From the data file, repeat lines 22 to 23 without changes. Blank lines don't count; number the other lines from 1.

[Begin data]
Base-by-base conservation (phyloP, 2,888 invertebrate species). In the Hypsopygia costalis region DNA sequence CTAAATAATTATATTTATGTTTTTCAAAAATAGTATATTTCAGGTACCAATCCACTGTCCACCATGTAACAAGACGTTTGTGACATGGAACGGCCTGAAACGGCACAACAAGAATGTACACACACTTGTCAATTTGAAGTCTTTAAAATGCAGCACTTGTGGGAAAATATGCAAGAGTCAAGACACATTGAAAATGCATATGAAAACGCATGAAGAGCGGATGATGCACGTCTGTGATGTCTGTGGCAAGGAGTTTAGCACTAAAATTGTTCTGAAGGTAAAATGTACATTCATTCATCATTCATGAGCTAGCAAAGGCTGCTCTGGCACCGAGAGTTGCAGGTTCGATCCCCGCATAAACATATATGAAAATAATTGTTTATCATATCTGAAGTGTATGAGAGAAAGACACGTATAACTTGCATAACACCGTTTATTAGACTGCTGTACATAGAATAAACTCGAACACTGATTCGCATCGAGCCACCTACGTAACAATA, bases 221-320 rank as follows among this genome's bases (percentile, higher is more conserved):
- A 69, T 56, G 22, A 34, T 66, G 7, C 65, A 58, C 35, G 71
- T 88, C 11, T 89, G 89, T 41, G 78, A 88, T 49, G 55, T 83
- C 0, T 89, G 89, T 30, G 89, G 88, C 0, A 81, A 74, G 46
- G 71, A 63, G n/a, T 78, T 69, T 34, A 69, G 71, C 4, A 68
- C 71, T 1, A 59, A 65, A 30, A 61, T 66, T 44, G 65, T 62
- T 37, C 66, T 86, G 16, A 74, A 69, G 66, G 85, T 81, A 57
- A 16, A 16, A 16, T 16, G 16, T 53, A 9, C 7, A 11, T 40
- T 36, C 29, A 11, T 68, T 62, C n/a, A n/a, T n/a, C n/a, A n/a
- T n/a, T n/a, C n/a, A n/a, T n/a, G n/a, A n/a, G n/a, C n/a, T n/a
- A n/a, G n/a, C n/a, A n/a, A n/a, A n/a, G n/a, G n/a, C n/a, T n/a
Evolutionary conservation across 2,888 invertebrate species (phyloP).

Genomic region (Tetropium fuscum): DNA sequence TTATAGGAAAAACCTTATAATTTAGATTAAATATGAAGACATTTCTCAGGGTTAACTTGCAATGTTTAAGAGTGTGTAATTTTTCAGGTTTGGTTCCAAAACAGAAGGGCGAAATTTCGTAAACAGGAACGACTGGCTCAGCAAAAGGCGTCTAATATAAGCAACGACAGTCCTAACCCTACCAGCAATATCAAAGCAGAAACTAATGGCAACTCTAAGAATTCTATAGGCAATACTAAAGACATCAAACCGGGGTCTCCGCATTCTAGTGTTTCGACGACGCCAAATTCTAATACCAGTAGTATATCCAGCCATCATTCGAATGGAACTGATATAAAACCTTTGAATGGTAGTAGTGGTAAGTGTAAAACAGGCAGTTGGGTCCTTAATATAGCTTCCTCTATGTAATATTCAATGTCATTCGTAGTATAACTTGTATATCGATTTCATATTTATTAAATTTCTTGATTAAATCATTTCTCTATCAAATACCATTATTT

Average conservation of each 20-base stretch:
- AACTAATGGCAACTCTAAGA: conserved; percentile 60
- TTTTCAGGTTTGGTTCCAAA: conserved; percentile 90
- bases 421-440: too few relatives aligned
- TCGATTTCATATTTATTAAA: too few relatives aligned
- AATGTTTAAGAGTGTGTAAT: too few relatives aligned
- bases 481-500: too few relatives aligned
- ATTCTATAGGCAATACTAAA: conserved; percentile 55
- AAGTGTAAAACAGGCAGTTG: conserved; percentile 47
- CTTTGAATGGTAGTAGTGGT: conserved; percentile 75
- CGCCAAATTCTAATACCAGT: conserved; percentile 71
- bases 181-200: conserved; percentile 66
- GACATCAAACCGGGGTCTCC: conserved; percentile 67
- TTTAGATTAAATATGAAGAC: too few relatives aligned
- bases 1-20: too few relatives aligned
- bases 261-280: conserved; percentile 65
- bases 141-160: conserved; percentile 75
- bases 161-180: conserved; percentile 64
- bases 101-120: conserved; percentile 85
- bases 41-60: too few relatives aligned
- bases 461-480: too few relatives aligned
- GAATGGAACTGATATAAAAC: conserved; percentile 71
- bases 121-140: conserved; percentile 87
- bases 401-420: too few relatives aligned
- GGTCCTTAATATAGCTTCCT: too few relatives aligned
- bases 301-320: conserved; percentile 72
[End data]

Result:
- AAGTGTAAAACAGGCAGTTG: conserved; percentile 47
- CTTTGAATGGTAGTAGTGGT: conserved; percentile 75